Where to find them:  In and among the aspens and pine trees.


Great Horned Owl at Eagle Point Resort

FACT:  Adult great horned owls range in length from 43 to 64 cm (17 to 25 in), with an average of 55 cm (22 in), and possess a wingspan of 91 to 153 cm (3 ft 0 in to 5 ft 0 in), with an average of 122 cm (48 in). Females are somewhat larger than males. Great horned owls can apply at least 300 pounds per square inch (PSI) of crushing power in their talons, a PSI considerably greater than the human hand is capable of exerting.

Where to find them:  Well camouflaged in the forests; often roosting during the day and active at night.


Calliope Hummingbird at Eagle Point Resort

FACT:  During courtship, a male calliope hummingbird hovers at accelerated wingbeat frequency up to 95 flaps per second (42% higher than normal hovering), creating a loud buzzing sound, with throat feathers protruding and facing a female.

Where to find them:  Mountain meadows collecting nectar.


Mule Deer at Eagle Point Resort

FACT:  Each spring, a buck's antlers start to regrow almost immediately after the old antlers are shed. Shedding typically takes place in mid February, with variations occurring by locale.

Where to find them:  Just about anywhere, with your best chances in the morning and early evening along the grassy summer trails of Eagle Point.


Ermine at Eagle Point Resort

FACT:  The stoat (Mustela erminea), also known as the short-tailed weasel, and the name Ermine is often used for the stoat in its pure white winter coat form.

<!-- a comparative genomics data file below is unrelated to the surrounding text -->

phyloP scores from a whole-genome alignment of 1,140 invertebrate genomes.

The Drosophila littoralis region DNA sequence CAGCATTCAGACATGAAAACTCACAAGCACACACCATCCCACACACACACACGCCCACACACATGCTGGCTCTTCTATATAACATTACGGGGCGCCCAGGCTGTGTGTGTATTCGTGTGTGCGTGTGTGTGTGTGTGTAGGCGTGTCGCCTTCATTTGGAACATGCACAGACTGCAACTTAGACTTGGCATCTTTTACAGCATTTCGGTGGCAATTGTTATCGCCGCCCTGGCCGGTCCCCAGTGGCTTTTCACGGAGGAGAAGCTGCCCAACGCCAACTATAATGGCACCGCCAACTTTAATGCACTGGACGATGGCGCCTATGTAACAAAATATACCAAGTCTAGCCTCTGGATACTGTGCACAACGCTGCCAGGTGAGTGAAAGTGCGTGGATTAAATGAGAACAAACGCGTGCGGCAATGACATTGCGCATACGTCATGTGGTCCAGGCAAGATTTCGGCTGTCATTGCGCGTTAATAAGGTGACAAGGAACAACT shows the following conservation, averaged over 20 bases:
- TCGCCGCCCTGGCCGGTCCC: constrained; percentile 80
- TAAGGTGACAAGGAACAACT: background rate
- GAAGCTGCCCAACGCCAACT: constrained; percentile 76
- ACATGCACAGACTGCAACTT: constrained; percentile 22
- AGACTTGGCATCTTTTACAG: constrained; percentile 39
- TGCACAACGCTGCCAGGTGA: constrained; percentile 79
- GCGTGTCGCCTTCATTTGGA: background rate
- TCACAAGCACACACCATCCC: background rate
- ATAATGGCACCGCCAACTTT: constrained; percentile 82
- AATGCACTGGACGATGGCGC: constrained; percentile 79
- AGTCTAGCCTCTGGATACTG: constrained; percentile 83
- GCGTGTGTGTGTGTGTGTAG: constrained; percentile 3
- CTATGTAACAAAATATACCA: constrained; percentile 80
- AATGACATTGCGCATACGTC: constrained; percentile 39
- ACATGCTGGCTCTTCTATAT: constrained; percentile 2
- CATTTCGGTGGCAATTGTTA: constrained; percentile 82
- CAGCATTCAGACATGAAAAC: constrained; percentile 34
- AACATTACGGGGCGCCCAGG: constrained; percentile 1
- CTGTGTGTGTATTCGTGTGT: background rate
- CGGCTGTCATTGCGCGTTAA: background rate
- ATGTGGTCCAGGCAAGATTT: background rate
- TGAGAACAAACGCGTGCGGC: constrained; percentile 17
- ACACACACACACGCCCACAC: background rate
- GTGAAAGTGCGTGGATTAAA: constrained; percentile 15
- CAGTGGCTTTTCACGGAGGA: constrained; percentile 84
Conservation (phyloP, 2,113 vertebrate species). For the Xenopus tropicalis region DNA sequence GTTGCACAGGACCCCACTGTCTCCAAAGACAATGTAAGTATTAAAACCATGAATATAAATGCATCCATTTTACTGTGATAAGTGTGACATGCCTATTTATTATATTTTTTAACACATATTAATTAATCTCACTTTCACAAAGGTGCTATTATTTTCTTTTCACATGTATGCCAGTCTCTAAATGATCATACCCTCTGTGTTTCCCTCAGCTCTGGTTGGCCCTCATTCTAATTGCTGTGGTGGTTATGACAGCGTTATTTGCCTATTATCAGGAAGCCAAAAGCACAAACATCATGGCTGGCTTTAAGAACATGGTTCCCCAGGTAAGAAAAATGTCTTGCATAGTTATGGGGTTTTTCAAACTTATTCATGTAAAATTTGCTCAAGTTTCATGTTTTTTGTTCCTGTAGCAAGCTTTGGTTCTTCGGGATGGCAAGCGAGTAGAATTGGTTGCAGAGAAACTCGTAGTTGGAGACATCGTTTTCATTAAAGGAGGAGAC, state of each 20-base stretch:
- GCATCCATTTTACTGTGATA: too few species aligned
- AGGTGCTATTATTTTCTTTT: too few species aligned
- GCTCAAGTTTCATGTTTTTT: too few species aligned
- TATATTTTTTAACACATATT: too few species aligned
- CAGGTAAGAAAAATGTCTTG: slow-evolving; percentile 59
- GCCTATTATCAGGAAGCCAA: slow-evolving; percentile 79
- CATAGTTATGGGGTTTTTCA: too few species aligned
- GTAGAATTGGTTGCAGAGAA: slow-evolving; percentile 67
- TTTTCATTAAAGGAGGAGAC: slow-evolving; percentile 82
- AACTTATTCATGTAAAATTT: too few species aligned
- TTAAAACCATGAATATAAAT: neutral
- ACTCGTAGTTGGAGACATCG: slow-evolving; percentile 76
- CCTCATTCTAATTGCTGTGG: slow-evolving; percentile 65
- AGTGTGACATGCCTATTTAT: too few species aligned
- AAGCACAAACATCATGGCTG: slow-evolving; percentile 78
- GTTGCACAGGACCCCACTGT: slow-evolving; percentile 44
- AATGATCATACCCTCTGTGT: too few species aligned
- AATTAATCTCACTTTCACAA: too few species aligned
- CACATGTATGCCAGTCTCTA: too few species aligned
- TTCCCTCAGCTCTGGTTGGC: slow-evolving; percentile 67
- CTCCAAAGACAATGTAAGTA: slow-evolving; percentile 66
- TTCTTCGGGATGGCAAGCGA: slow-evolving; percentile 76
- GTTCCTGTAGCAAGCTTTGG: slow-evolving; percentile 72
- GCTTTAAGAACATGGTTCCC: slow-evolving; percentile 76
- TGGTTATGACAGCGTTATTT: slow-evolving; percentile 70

Where to find them:  Scurrying along the ground.


Red-tailed Hawk at Eagle Point Resort

FACT:  When soaring or flapping its wings, the Red-tailed hawk typically travels from 32 to 64 km/h (40 mph), but when diving may exceed 190 km/h (120 mph).

Where to find them:  Look Up!


Beaver at Eagle Point Resort

FACT:  Beavers fell trees for several reasons. They fell large mature trees, usually in strategic locations, to form the basis of a dam, but European beavers tend to use small diameter (<10 cm) trees for this purpose. Beavers fell small trees, especially young second-growth trees, for food.

Where to find them:  In proximity to water ways.  Try the streams where the Falling Water trail (North Fork Three Creeks) intersects with Route 153.


Porcupine at Eagle Point Resort

FACT:  Don't pet them.  Porcupines' quills, or spines, are modified hairs coated with thick plates of keratin and embedded in the skin musclature.  Quaills are released by contact or may drop out when the porcupine shakes its body.  New quills grow to replace the lost ones.  Porcupines were long believed to have the ability to project the quills to a considerable distance at a threat, but this has since been proven to be untrue.

Where to find them:  Look up into the pine trees where Full Moon and Cassidy trails brand off from each other.